B. Discovery

Appellant in Tubbs v. State10 was indicted for two counts of malice murder and four counts of felony murder. The alleged murders, involving two victims, occurred between 9:00 and 9:30 p.m. in Midway, Georgia, on May 12, 1998. Appellant gave written notice of his intent to offer an alibi defense in response to the State's demand pursuant to O.C.G.A. section 17-16-5(a).11 Tubbs listed two witnesses with whom he was traveling in Louisiana at the time of the murders. During opening statement, defense counsel referred to other witnesses who could place Tubbs in Louisiana during the month of May and within hours of the crime but not at the exact time the crimes occurred. The State argued that these witnesses should have been listed as alibi witnesses. On the State's motion, the trial court granted a continuance and subsequently declared a mistrial sua sponte.12 On appeal the court held that the trial court did not err in finding that defendant's alibi notice did not comply with O.C.G.A. section 17-16-5(a).13 The court concluded that all witnesses who would make it impossible for defendant to be at the crime scene at the time of the crime must be listed as alibi witnesses.14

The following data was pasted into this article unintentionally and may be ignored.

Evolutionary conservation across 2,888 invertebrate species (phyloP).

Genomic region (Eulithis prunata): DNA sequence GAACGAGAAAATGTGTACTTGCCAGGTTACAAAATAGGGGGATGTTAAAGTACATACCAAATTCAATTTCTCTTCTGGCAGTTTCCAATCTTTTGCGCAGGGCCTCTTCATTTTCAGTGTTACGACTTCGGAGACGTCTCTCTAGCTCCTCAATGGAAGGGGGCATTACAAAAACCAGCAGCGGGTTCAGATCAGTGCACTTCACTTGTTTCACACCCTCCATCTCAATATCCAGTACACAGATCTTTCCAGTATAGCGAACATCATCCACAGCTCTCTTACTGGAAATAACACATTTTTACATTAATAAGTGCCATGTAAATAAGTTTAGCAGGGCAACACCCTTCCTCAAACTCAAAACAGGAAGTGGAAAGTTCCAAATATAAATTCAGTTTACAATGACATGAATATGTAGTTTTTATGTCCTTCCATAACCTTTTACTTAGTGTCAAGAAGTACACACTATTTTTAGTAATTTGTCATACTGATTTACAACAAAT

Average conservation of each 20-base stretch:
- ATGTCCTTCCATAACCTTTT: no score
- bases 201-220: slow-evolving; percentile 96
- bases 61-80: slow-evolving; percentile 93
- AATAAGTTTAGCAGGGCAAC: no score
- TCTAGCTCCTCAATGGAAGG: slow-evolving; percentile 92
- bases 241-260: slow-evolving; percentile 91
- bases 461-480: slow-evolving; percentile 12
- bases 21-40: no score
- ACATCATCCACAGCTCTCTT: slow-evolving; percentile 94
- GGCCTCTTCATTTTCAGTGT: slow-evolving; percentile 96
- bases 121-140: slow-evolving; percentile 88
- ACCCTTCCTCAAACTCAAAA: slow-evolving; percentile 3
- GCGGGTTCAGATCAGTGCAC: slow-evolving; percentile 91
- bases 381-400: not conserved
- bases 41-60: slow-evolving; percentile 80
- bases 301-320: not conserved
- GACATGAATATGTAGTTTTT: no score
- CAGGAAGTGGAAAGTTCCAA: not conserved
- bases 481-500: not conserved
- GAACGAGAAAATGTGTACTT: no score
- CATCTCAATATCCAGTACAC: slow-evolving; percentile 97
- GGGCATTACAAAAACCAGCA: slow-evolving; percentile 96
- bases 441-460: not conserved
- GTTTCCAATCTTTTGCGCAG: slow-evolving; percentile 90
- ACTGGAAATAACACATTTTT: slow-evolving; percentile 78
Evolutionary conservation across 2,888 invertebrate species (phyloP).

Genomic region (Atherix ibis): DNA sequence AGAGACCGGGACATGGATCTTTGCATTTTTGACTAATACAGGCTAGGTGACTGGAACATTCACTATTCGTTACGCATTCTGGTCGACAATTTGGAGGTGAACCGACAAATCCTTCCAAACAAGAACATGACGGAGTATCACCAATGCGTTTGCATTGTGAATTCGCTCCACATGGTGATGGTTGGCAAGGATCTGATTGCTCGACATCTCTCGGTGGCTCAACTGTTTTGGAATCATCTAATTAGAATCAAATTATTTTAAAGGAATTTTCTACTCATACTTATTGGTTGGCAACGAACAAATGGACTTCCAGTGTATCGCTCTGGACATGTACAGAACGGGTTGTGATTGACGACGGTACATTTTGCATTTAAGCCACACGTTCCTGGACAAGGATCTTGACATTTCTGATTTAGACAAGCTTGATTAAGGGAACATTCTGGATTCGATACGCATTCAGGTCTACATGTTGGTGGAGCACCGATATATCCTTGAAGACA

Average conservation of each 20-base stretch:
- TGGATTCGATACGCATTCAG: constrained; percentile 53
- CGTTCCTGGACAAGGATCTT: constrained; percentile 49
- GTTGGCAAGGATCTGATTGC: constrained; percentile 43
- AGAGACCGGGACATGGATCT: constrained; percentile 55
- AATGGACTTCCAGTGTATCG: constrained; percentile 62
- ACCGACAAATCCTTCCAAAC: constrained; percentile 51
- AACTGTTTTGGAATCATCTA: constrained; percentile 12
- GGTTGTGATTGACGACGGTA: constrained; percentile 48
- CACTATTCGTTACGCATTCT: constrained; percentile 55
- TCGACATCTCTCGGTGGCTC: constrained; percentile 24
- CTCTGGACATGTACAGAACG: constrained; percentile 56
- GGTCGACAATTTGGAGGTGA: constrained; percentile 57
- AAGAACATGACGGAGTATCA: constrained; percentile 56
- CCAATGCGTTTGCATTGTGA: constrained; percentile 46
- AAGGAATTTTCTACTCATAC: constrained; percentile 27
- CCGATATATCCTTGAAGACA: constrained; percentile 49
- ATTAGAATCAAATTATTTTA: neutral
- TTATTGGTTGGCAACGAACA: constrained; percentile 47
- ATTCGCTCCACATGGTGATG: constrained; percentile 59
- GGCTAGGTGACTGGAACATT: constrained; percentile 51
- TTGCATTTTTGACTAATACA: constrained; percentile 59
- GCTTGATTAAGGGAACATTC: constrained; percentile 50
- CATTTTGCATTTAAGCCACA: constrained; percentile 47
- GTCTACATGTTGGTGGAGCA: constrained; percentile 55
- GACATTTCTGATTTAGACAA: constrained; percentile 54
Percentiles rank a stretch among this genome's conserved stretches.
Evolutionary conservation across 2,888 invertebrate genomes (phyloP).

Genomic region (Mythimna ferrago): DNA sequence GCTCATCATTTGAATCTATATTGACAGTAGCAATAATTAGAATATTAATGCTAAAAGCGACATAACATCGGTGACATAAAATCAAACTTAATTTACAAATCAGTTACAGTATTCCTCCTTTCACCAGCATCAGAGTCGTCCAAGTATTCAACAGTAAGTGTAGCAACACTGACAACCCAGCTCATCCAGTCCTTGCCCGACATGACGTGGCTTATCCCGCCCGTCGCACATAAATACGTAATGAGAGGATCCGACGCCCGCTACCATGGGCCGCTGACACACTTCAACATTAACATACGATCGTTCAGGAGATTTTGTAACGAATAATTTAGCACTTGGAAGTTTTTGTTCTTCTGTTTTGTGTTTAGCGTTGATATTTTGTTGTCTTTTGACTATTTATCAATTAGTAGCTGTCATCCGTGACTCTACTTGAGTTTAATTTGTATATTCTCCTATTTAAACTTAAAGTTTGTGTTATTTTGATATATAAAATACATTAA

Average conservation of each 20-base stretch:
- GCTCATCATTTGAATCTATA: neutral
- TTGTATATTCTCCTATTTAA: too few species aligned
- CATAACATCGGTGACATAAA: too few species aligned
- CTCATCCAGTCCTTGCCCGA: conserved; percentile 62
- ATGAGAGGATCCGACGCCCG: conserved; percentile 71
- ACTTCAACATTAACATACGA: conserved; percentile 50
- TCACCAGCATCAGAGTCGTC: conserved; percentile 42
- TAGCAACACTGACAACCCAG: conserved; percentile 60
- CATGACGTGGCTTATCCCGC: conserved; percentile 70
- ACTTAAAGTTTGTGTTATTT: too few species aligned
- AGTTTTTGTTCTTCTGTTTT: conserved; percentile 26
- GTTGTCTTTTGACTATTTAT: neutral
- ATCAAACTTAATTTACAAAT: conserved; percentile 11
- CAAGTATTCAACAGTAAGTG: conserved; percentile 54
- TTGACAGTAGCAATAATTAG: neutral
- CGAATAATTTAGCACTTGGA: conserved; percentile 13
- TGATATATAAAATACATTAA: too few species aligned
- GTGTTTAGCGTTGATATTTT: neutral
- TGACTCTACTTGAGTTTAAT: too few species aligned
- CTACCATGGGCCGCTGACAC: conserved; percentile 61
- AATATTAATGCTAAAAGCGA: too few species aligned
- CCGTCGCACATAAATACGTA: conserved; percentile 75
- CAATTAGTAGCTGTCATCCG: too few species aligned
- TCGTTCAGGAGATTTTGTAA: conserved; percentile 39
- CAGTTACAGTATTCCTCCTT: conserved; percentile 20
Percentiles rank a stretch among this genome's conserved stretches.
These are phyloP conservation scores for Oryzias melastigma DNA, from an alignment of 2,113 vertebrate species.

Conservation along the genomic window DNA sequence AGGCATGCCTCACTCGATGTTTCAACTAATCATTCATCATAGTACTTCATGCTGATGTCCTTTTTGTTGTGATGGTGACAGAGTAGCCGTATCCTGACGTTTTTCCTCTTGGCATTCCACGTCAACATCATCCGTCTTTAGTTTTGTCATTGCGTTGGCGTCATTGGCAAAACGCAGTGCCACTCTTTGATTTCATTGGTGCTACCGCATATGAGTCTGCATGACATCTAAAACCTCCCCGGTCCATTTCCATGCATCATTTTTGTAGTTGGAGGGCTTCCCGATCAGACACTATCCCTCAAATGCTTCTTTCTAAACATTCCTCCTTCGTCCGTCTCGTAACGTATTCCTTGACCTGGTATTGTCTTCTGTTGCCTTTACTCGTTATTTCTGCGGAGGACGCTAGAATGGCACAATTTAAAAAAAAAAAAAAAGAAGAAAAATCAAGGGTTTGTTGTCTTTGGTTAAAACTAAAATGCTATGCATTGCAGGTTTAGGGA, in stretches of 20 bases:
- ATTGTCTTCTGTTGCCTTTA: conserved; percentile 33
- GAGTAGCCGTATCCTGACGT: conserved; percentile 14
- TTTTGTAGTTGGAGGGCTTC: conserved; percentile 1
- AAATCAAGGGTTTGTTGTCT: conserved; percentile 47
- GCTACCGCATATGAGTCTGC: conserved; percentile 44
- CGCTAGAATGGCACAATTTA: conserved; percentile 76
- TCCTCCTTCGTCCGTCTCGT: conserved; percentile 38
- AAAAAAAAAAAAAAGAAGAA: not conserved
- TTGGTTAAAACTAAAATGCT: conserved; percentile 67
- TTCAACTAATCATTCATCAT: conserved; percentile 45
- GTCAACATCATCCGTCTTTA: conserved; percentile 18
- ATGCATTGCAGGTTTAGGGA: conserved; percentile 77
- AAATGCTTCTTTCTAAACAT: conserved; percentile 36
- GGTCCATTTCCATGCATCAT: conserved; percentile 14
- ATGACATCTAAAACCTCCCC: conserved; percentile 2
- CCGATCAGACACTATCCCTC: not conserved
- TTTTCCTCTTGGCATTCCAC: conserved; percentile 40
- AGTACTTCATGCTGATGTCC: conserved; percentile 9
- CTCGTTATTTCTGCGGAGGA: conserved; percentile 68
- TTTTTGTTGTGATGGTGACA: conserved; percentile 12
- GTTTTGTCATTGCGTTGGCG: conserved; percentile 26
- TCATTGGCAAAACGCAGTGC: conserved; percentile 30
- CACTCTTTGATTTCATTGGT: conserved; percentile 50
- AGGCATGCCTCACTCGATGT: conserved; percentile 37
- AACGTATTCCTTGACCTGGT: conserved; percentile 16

The court also held that the trial court did not abuse its discretion in granting a mistrial sua sponte.15 The court stated that a showing of bad faith and prejudice is only necessary to justify the exclusion of alibi evidence under O.C.G.A. section 17-16-6;16 such a showing is not necessary to justify a mistrial.17 When defense counsel fails to give a required notice or make a preliminary showing before mentioning evidence in opening statement, the trial court does not abuse its discretion in granting a mistrial.18